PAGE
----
Stars Earned Their Stripes

Board­room squab­bles that go pub­lic frit­ter away hard-won re­spect for In­dia’s busi­ness icons

The Economic Times - - The Edit Page - San­jaya Baru

Theon­go­ing cri­sis of gov­er­nance in two of In­dia’s most re­spected and ad­mired pri­vate sec­tor busi­ness en­ti­ties, Tatas and In­fosys, ought to be a wake-up call for the lead­er­ship of In­dian busi­ness if it wishes to re­trieve its dam­aged pub­lic rep­u­ta­tion.

It is not clear who will and can take the ini­tia­tive — but some­one must bring to­gether In­dian busi­ness lead­ers and ini­ti­ate an hon­est con­ver­sa­tion about the so­cial and, in­deed, po­lit­i­cal con­se­quences of the self-in­flicted rep­u­ta­tional dam­age to do­mes­tic en­ter­prise.

It’s been done be­fore, in a dif­fer­ent con­text. In1946, J R D Tata and G D Birla,amon­gothers,took­theini­tia­tiveto gather top busi­ness lead­ers who then drafted a long-term plan of eco­nomic de­vel­op­ment for the govern­ment of the day, dubbed the Bom­bay Plan, and lo­cated them­selves at the cen­tre of the dis­course on na­tion-build­ing.

A very dif­fer­ent kind of ini­tia­tive was taken in 1993 when Rahul Ba­jaj brought to­gether a group of busi­ness lead­ers, dubbed the Bom­bay Club, who tried to slow down the process of eco­nomic lib­er­al­i­sa­tion ini­ti­ated by Prime Min­is­ter Narasimha Rao, in the name of na­tional in­ter­est.

If the Bom­bay Plan ini­tia­tive helped project In­dian busi­ness lead­ers as na­tion builders, the Bom­bay Club ini­tia­tive ended up por­tray­ing them as self-serv­ing pro­tec­tion­ists. In the in­ter­ven­ing Nehru­vian era, pri­vate sec­tor busi­ness was frowned upon. Ja- wa­har­lal Nehru, Indira Gandhi and evenRa­jivGand­hiq­ui­te­likedthe­com­pany of busi­ness lead­ers but would rarely stand up for them in pub­lic.

That era of so­cial and po­lit­i­cal hypocrisy ended when Rao be­came the first politi­cian to have the courage to pub­licly hon­our a busi­ness leader when, in Jan­uary 1992, he conferred the na­tion’s high­est hon­our, the Bharat Ratna, on J R D Tata. He fol­lowed that up invit­ing Hari Shankar Sing­ha­nia to be­come In­dia’s am­bas­sador to the US. The late Mr Sing­ha­nia was un­able to take that of­fer.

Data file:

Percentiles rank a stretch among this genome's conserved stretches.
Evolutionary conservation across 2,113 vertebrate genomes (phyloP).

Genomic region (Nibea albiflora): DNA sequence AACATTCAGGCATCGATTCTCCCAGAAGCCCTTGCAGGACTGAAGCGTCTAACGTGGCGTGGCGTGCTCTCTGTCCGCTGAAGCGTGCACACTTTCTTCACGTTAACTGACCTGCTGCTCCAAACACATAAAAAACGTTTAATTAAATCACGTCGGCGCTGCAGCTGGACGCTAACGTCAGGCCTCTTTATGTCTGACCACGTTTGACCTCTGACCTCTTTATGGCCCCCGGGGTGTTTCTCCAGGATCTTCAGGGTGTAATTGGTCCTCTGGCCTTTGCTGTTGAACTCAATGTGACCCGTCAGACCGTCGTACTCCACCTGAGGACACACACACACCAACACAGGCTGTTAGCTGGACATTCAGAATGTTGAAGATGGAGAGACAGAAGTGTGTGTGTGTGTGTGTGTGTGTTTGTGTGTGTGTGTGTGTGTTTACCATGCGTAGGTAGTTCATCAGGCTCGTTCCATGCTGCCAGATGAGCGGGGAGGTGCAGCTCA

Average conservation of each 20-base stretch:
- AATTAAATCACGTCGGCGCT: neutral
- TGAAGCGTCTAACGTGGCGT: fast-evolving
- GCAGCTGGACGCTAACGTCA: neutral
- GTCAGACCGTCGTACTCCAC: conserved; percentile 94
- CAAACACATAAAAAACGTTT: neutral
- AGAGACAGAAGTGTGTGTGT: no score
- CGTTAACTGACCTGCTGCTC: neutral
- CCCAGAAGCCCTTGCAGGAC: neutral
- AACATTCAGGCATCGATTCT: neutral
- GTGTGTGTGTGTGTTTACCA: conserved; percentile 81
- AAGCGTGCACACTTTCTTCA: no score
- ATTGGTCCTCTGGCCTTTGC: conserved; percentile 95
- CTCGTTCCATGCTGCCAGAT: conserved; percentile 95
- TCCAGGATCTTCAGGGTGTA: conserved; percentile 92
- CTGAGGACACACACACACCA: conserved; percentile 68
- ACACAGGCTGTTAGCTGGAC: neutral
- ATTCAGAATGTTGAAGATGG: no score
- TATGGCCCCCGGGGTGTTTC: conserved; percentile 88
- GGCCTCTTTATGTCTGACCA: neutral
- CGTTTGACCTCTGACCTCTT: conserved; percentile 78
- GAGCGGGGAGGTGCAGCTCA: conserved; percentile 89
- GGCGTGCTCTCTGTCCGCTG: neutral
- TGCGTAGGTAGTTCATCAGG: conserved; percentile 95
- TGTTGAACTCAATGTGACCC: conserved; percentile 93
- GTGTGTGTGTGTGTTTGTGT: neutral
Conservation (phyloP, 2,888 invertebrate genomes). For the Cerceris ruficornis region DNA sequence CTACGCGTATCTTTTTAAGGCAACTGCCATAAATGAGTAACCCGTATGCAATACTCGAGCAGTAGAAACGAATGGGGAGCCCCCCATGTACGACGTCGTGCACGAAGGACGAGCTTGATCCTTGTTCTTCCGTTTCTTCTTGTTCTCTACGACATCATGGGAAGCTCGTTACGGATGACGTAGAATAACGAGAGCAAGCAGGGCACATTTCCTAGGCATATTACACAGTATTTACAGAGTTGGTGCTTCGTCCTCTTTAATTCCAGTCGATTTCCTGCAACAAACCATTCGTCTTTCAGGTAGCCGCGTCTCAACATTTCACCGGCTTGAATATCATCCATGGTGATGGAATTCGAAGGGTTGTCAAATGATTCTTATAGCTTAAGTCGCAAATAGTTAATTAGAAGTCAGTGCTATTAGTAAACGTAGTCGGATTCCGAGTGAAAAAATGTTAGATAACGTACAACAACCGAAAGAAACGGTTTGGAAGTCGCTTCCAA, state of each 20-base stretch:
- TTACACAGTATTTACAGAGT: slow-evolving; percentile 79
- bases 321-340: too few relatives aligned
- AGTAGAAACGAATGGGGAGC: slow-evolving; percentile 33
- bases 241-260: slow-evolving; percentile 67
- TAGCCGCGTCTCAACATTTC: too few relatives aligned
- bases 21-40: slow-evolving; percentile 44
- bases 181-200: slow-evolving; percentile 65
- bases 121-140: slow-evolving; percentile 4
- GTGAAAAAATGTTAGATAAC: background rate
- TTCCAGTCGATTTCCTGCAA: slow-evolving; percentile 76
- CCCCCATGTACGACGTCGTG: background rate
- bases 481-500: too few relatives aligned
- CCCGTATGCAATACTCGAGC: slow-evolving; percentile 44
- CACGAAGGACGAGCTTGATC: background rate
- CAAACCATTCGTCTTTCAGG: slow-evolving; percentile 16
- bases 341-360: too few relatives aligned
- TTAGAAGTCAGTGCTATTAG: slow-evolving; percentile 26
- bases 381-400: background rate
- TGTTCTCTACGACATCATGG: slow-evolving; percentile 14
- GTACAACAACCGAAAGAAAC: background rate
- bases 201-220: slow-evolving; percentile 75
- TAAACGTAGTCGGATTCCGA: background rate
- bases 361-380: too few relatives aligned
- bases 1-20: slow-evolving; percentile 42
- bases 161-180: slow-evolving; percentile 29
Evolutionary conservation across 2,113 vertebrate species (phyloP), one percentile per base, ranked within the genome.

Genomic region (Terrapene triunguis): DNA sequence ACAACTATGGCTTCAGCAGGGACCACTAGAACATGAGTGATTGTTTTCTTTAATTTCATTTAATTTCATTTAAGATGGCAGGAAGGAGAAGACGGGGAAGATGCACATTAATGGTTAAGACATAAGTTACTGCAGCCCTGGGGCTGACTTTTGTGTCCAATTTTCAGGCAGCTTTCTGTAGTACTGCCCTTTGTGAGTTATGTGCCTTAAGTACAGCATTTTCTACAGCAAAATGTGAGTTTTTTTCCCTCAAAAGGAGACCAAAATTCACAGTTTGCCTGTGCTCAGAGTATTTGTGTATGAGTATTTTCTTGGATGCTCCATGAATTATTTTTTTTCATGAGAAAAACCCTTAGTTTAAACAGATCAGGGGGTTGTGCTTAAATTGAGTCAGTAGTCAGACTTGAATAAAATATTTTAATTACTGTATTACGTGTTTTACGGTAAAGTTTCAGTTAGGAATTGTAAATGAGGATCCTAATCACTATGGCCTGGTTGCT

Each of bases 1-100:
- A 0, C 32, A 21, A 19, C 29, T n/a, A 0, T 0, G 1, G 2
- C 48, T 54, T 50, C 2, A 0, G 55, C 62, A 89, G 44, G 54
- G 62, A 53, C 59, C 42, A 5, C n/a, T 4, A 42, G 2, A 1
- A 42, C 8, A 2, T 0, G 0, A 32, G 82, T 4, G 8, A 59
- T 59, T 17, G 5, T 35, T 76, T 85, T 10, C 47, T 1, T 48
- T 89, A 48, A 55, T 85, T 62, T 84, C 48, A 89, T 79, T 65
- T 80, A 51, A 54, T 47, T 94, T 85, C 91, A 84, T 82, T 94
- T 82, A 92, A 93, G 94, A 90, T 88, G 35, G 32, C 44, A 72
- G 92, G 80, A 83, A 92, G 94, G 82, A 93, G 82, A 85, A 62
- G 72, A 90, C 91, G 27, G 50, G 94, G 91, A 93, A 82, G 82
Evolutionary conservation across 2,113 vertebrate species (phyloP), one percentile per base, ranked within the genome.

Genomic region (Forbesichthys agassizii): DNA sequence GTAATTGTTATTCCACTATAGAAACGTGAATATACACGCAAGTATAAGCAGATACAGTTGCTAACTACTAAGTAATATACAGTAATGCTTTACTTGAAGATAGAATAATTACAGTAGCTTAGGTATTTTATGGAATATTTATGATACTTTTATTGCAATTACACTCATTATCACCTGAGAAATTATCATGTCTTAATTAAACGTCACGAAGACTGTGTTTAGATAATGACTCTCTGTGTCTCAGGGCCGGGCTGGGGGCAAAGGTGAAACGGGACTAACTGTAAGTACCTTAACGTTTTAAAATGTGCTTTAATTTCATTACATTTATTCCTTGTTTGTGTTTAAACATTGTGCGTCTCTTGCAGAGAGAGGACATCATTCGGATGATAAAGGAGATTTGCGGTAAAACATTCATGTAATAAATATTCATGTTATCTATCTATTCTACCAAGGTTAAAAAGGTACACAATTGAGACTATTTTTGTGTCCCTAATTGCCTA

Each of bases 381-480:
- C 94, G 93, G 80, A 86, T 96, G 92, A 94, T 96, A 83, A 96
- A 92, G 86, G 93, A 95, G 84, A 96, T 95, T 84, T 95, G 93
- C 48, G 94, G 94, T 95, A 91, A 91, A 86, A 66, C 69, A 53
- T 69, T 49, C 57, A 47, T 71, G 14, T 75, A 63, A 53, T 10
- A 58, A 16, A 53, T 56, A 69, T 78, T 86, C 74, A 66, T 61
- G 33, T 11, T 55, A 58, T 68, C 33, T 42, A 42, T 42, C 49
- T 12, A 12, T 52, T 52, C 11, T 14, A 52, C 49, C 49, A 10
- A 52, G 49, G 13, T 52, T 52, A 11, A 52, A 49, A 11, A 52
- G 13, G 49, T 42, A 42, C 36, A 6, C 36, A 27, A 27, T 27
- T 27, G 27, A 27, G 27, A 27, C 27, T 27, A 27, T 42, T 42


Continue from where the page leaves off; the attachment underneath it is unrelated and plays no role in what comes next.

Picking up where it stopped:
In the 1990s, In­dia cel­e­brated the cre­ativ­ity of pri­vate en­ter­prise, with the me­dia giv­ing away awards to busi­ness lead­ers and books be­ing writ­ten about the great suc­cess sto­ries of In­dian en­ter­prise. Pub­lic at­ti­tude to­wards pri­vate busi­ness changed dra­mat­i­cally with busi­ness lead­ers be­ing viewed as agents of change and cre­ators of na­tional as­sets and wealth.

Tata­mo­bile to Tata Mo­bile

The decade saw Ratan Tata re­vi­tal­is­ing an old be­he­moth and N R Narayana Murthy break­ing new ground. In a wide range of busi­nesses rang­ing from au­to­mo­biles to phar­ma­ceu­ti­cals, in­for­ma­tion tech­nol­ogy to bank­ing, dy­namic new en­ter­prise was emerg­ing at all lev­els of the busi­ness pyra­mid. Writ­ers like Gur­cha­ran Das and Tarun Khanna cel­e­brated this phe­nom­e­non in books that be­came best-sell­ers.